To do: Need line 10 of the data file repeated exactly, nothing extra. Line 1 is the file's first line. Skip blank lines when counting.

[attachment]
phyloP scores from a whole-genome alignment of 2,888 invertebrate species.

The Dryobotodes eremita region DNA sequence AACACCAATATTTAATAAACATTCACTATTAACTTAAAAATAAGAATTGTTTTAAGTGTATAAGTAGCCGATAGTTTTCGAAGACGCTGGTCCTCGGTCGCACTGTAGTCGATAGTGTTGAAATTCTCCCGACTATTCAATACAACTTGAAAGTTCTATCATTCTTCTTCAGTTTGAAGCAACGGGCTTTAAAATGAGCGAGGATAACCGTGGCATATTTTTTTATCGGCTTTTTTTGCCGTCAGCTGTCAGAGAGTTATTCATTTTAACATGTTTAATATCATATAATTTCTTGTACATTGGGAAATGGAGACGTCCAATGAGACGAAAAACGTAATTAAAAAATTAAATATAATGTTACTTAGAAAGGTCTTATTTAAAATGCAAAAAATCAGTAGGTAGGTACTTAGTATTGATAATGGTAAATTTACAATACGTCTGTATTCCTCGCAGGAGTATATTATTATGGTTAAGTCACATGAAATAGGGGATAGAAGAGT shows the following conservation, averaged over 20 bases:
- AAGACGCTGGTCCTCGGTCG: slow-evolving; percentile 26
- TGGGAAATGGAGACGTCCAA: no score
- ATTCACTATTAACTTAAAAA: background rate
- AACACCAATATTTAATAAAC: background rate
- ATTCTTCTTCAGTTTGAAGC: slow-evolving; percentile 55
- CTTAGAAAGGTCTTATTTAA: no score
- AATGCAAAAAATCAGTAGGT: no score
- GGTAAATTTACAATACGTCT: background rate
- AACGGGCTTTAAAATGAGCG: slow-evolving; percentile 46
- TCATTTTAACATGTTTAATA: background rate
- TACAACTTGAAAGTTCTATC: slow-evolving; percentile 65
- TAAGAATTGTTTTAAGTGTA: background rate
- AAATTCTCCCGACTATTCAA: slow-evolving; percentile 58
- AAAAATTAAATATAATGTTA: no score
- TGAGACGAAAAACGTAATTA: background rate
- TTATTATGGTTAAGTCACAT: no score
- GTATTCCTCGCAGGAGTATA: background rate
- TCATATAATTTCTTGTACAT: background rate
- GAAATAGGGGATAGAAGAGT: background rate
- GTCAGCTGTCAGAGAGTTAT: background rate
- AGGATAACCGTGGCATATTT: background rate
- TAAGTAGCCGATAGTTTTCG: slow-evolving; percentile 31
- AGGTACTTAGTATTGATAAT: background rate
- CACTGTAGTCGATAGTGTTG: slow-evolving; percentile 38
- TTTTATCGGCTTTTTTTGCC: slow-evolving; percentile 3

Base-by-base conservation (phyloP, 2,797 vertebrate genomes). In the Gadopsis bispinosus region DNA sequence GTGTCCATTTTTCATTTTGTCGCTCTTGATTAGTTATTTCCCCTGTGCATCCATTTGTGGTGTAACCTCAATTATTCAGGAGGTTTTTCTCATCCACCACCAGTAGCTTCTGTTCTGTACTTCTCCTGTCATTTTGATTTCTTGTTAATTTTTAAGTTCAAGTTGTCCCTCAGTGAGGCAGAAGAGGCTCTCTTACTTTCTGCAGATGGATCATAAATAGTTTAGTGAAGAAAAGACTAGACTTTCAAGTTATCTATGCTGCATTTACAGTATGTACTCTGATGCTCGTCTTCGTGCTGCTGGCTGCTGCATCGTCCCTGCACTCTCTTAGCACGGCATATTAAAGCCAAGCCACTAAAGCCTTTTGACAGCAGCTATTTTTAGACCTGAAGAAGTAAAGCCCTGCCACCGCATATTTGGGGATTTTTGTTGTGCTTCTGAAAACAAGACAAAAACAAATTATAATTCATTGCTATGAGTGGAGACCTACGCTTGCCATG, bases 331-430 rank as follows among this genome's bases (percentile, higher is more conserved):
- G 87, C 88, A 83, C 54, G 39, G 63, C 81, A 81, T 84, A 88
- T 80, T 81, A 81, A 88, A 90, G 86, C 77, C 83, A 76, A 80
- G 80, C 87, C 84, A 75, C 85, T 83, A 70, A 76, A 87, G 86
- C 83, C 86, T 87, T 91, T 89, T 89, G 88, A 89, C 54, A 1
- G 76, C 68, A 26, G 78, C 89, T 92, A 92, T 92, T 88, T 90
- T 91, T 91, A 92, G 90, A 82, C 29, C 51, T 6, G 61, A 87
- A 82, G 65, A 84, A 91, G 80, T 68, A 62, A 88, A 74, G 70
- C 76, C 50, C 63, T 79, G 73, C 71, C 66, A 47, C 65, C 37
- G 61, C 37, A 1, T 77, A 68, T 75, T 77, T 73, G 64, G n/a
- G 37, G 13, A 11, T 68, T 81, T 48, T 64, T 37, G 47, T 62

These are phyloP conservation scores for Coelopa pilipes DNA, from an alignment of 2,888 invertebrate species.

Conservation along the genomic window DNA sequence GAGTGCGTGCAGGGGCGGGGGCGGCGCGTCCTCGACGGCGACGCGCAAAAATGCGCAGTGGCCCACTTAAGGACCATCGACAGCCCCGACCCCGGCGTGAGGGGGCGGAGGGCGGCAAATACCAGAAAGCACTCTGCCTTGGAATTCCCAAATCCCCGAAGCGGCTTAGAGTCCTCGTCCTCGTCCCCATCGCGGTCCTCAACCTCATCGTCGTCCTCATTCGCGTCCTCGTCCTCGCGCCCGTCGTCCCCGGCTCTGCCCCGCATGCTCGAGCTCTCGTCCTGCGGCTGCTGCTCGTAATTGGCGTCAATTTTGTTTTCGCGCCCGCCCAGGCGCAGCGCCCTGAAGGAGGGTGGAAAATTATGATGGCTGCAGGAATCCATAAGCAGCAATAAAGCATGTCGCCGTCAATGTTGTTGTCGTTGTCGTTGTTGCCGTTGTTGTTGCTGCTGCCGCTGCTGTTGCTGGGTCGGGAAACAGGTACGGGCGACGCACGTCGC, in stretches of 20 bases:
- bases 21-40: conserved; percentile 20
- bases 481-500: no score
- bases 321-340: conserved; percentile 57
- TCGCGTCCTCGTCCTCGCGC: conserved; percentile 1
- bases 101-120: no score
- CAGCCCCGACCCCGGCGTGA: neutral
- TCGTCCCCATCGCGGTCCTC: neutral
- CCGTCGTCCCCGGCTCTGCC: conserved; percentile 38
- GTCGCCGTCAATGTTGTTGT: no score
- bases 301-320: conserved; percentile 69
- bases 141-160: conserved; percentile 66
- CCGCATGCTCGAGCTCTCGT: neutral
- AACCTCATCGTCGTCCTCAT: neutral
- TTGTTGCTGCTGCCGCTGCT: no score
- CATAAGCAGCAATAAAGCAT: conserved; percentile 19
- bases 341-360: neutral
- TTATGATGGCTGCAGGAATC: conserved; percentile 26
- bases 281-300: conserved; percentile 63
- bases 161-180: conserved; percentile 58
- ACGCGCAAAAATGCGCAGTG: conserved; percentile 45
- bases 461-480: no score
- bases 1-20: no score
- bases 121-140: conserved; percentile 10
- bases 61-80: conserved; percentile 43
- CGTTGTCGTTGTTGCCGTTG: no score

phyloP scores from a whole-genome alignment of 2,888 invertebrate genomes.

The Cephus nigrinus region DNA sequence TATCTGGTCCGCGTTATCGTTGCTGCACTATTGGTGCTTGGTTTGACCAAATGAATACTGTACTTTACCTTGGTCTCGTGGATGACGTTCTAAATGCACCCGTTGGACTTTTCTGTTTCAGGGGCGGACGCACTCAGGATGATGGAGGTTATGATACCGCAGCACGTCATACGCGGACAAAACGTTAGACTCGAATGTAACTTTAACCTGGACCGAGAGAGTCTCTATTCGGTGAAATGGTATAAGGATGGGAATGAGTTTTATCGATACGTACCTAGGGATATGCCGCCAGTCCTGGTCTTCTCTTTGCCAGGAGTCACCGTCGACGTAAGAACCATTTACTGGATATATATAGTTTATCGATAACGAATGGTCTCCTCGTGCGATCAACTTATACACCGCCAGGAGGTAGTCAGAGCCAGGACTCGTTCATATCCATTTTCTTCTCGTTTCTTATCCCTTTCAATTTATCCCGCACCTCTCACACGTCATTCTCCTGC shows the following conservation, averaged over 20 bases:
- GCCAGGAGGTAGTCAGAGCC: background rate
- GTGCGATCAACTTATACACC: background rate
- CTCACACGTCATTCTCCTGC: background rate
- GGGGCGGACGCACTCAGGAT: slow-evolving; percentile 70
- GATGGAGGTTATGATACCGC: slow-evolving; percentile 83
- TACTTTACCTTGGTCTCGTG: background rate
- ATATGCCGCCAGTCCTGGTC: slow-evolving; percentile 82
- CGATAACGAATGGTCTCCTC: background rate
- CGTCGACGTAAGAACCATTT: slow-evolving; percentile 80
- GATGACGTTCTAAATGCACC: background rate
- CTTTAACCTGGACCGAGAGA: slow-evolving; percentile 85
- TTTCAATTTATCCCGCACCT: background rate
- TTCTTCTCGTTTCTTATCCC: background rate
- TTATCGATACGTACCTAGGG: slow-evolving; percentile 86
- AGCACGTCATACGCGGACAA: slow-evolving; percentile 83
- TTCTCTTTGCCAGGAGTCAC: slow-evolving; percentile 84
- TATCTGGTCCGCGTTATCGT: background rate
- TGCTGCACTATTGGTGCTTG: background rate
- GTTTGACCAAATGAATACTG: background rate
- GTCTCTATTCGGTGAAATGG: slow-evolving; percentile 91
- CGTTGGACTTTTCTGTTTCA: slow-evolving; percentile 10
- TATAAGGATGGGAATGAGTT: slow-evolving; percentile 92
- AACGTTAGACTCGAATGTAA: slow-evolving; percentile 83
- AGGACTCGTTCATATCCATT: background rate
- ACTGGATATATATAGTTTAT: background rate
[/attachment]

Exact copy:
- GGTAAATTTACAATACGTCT: background rate